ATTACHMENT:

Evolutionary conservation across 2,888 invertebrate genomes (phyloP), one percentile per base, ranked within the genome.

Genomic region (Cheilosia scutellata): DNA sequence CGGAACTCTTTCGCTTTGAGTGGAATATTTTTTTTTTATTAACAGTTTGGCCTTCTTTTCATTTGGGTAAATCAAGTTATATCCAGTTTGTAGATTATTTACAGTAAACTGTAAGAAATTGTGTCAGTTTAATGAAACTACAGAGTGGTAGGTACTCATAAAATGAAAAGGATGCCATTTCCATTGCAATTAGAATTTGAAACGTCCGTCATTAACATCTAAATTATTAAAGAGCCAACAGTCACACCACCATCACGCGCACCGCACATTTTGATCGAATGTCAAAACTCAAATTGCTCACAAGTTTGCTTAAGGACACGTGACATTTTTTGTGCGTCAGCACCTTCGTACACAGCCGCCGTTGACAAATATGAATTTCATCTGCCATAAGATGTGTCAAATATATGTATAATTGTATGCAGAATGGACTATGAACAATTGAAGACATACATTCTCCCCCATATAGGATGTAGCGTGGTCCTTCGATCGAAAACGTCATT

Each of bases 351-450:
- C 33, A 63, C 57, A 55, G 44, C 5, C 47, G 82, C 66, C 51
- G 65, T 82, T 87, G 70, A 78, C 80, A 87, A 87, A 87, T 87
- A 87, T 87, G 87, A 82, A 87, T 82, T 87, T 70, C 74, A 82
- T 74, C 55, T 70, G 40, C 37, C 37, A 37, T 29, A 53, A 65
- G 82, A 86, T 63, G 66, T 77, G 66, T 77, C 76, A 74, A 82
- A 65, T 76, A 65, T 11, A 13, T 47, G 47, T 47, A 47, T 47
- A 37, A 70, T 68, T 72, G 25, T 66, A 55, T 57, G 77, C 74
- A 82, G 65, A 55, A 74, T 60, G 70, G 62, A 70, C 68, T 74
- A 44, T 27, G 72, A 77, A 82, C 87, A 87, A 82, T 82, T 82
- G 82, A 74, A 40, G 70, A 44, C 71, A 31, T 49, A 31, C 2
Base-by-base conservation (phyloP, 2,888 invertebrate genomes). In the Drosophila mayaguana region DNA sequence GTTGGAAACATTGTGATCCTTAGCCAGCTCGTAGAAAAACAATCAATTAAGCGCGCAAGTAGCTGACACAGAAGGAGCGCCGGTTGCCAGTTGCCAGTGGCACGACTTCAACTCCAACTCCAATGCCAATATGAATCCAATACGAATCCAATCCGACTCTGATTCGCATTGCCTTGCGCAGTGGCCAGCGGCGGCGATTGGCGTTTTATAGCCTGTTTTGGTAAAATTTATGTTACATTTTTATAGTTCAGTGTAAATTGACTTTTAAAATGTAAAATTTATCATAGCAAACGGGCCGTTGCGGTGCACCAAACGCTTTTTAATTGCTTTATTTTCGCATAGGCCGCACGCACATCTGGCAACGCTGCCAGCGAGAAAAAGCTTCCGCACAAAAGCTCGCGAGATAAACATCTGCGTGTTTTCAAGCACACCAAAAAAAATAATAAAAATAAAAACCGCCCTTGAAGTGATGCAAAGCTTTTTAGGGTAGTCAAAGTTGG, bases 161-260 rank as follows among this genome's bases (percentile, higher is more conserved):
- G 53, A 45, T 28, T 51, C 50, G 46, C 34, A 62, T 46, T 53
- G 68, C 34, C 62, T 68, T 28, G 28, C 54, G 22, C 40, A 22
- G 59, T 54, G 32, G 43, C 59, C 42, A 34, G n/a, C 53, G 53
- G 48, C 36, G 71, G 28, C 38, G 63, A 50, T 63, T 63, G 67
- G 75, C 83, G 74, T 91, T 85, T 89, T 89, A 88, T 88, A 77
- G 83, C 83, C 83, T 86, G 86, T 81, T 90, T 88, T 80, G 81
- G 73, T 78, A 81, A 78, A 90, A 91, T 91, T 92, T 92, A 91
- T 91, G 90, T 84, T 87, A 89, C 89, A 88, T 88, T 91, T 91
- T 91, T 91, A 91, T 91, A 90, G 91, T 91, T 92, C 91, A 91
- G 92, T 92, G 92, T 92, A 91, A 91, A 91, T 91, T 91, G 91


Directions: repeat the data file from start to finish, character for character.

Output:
Evolutionary conservation across 2,888 invertebrate genomes (phyloP), one percentile per base, ranked within the genome.

Genomic region (Cheilosia scutellata): DNA sequence CGGAACTCTTTCGCTTTGAGTGGAATATTTTTTTTTTATTAACAGTTTGGCCTTCTTTTCATTTGGGTAAATCAAGTTATATCCAGTTTGTAGATTATTTACAGTAAACTGTAAGAAATTGTGTCAGTTTAATGAAACTACAGAGTGGTAGGTACTCATAAAATGAAAAGGATGCCATTTCCATTGCAATTAGAATTTGAAACGTCCGTCATTAACATCTAAATTATTAAAGAGCCAACAGTCACACCACCATCACGCGCACCGCACATTTTGATCGAATGTCAAAACTCAAATTGCTCACAAGTTTGCTTAAGGACACGTGACATTTTTTGTGCGTCAGCACCTTCGTACACAGCCGCCGTTGACAAATATGAATTTCATCTGCCATAAGATGTGTCAAATATATGTATAATTGTATGCAGAATGGACTATGAACAATTGAAGACATACATTCTCCCCCATATAGGATGTAGCGTGGTCCTTCGATCGAAAACGTCATT

Each of bases 351-450:
- C 33, A 63, C 57, A 55, G 44, C 5, C 47, G 82, C 66, C 51
- G 65, T 82, T 87, G 70, A 78, C 80, A 87, A 87, A 87, T 87
- A 87, T 87, G 87, A 82, A 87, T 82, T 87, T 70, C 74, A 82
- T 74, C 55, T 70, G 40, C 37, C 37, A 37, T 29, A 53, A 65
- G 82, A 86, T 63, G 66, T 77, G 66, T 77, C 76, A 74, A 82
- A 65, T 76, A 65, T 11, A 13, T 47, G 47, T 47, A 47, T 47
- A 37, A 70, T 68, T 72, G 25, T 66, A 55, T 57, G 77, C 74
- A 82, G 65, A 55, A 74, T 60, G 70, G 62, A 70, C 68, T 74
- A 44, T 27, G 72, A 77, A 82, C 87, A 87, A 82, T 82, T 82
- G 82, A 74, A 40, G 70, A 44, C 71, A 31, T 49, A 31, C 2
Base-by-base conservation (phyloP, 2,888 invertebrate genomes). In the Drosophila mayaguana region DNA sequence GTTGGAAACATTGTGATCCTTAGCCAGCTCGTAGAAAAACAATCAATTAAGCGCGCAAGTAGCTGACACAGAAGGAGCGCCGGTTGCCAGTTGCCAGTGGCACGACTTCAACTCCAACTCCAATGCCAATATGAATCCAATACGAATCCAATCCGACTCTGATTCGCATTGCCTTGCGCAGTGGCCAGCGGCGGCGATTGGCGTTTTATAGCCTGTTTTGGTAAAATTTATGTTACATTTTTATAGTTCAGTGTAAATTGACTTTTAAAATGTAAAATTTATCATAGCAAACGGGCCGTTGCGGTGCACCAAACGCTTTTTAATTGCTTTATTTTCGCATAGGCCGCACGCACATCTGGCAACGCTGCCAGCGAGAAAAAGCTTCCGCACAAAAGCTCGCGAGATAAACATCTGCGTGTTTTCAAGCACACCAAAAAAAATAATAAAAATAAAAACCGCCCTTGAAGTGATGCAAAGCTTTTTAGGGTAGTCAAAGTTGG, bases 161-260 rank as follows among this genome's bases (percentile, higher is more conserved):
- G 53, A 45, T 28, T 51, C 50, G 46, C 34, A 62, T 46, T 53
- G 68, C 34, C 62, T 68, T 28, G 28, C 54, G 22, C 40, A 22
- G 59, T 54, G 32, G 43, C 59, C 42, A 34, G n/a, C 53, G 53
- G 48, C 36, G 71, G 28, C 38, G 63, A 50, T 63, T 63, G 67
- G 75, C 83, G 74, T 91, T 85, T 89, T 89, A 88, T 88, A 77
- G 83, C 83, C 83, T 86, G 86, T 81, T 90, T 88, T 80, G 81
- G 73, T 78, A 81, A 78, A 90, A 91, T 91, T 92, T 92, A 91
- T 91, G 90, T 84, T 87, A 89, C 89, A 88, T 88, T 91, T 91
- T 91, T 91, A 91, T 91, A 90, G 91, T 91, T 92, C 91, A 91
- G 92, T 92, G 92, T 92, A 91, A 91, A 91, T 91, T 91, G 91